Dear Finneytown Families and Staff,
I’ve worked on this letter all week. It turns out that I just don’t have the words to express the depth of my feelings about the attack on the Capitol building and the people in it earlier this week. It is a terrible mark on our history and something I hope is never allowed to be repeated.
There are many theories and stories going around about what happened and why. I’m not interested in stories or theories. I am appalled by the event and support swift and severe actions on those involved. I am hoping a message is sent that peaceful protests are a constitutional right but acts or terroism are not to be tolerated, regardless of who the perpetrators are.
I ask that any and all discussions in school by staff or students, be based on fact and not opinion or supposition. We are not the people who will determine the outcomes of this event. Everyone is entitled to our own thoughts and opinions and I would encourage you to put those in writing to your legislators and even as a letter to the editor. I do not condone espousing opinions in schools to sway others to side with you.
There can and will be discussions in classrooms because it is so outrageous to think something like this would occur in the nation’s capital of such a mighty first world country. Questions will be asked and concerns will be voiced. That is all good. We must all remember to answer with whatever facts are actually available and not make conjectures about what did or should have taken place. We should not place blame on anyone other than those arrested. This is a situation that can allow us to give students facts to form their own opinions.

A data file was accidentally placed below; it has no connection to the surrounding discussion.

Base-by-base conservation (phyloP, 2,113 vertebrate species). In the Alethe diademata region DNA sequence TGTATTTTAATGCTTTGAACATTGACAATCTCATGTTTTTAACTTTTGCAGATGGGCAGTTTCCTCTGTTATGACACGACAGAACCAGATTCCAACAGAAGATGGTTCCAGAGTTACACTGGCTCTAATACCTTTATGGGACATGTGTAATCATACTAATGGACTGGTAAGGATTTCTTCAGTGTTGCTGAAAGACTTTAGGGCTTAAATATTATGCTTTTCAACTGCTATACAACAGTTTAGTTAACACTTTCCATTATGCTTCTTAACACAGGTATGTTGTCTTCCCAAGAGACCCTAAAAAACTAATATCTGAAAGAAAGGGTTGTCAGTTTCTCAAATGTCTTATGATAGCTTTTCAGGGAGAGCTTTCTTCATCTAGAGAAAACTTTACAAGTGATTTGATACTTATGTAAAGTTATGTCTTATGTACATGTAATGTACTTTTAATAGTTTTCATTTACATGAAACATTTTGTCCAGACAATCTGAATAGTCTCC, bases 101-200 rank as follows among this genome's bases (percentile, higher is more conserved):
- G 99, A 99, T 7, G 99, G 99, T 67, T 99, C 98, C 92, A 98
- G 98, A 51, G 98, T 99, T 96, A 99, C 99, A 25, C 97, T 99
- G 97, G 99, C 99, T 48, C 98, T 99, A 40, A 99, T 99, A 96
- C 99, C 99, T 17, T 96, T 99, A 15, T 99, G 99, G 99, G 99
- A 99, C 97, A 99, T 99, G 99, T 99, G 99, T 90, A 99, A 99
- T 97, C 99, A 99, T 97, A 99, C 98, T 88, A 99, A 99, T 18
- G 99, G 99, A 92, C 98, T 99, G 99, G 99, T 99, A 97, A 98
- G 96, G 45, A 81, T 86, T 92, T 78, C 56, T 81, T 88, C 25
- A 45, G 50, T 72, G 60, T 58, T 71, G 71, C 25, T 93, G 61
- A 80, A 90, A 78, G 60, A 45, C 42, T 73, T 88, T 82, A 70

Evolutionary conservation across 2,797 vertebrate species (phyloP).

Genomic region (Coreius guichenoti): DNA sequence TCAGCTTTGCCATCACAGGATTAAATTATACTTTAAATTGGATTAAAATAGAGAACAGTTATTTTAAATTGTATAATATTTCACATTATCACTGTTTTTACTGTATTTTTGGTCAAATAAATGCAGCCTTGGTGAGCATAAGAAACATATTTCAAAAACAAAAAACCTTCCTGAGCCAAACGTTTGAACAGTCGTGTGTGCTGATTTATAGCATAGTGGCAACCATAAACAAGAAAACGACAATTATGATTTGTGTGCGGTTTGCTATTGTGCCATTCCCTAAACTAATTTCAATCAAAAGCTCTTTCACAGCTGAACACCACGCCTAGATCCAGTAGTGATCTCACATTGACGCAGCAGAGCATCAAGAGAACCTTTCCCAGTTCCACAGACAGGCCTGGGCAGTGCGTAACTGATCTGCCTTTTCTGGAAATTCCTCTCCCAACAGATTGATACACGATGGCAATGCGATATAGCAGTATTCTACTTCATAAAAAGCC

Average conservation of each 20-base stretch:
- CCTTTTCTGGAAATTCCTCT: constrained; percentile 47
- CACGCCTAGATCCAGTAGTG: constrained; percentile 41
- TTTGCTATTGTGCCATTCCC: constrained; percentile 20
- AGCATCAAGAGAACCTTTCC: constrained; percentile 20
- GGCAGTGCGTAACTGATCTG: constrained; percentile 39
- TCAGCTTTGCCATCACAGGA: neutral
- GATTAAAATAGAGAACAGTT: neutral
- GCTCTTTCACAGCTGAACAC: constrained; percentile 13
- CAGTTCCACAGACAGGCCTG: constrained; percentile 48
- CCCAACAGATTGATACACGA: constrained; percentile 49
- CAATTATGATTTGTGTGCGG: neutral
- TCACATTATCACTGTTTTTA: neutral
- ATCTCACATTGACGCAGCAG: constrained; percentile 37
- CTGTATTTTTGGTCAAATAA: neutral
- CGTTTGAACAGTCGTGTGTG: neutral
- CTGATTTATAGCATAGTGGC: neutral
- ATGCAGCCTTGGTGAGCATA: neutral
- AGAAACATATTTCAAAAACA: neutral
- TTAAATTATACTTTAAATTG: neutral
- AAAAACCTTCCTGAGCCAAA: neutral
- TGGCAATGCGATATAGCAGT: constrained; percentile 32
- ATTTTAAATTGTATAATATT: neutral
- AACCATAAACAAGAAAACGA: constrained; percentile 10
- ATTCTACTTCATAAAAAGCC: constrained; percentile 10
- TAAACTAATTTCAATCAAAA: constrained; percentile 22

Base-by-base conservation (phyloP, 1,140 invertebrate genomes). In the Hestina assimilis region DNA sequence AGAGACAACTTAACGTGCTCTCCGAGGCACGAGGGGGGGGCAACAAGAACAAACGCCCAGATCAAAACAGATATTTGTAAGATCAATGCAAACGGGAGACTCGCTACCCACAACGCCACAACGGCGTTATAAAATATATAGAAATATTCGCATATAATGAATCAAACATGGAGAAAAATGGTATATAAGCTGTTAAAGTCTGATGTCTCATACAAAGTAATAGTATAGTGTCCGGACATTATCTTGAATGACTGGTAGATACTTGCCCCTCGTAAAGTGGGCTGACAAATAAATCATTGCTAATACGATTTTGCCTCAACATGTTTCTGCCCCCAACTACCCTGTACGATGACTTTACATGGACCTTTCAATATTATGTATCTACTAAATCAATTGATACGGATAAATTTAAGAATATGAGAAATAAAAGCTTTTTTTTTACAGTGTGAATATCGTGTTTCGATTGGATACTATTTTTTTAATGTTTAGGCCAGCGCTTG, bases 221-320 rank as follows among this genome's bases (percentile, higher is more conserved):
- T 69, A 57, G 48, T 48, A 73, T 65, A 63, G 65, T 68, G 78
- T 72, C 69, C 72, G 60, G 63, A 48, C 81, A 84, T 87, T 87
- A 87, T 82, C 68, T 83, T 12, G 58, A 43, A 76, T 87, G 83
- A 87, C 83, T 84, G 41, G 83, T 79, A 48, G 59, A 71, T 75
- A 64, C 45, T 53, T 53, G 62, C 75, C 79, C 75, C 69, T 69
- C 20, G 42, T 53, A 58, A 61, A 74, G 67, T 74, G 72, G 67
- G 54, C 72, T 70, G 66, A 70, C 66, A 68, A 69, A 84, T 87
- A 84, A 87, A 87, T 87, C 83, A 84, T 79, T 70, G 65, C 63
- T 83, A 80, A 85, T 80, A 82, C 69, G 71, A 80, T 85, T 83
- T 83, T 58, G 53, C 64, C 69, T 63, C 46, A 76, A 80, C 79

I’m sure in the coming months we will hear many renditions of what might have been the causes and happenings. Again, we are an educational institution. We need to deal with facts. We are not the news dramatizing and creating our version of what happened. We need to keep our opinions to ourselves at school. Children and adults need to be able to voice concerns and questions. Once presented with the facts as we know them, they can form their own opinions and discuss with their families.
I would also encourage that we emphasize to ourselves and the students that you cannot believe everything you hear in the news, on the Internet, or from everyone around you. Again, this is a devastating event in our country that will be remembered for a long time. The whole story will come to us a piece at a time and we have the rights given to us by the Constitution to form our own opinion. This is the very same Constitution that this attack on the Capitol threatened. It is a great opportunity to discuss the Electoral College process and the final process that was occurring that day and finished later that day as Vice President Pence finalized it.
It is also a great time to discuss what the second amendment rights are and what the boundaries are as have been dictated by law. It is a great time to encourage us all to stand up for what we believe in, but to do it the right way. None of us has the right to take away the rights of other people, regardless race, sex, religion, political beliefs and other differences or despite how much we may disagree with them. The Constitution protects the rights of each and every individual!
Please feel free to reach out if you have any questions or concerns.
Superintendent Terri Noe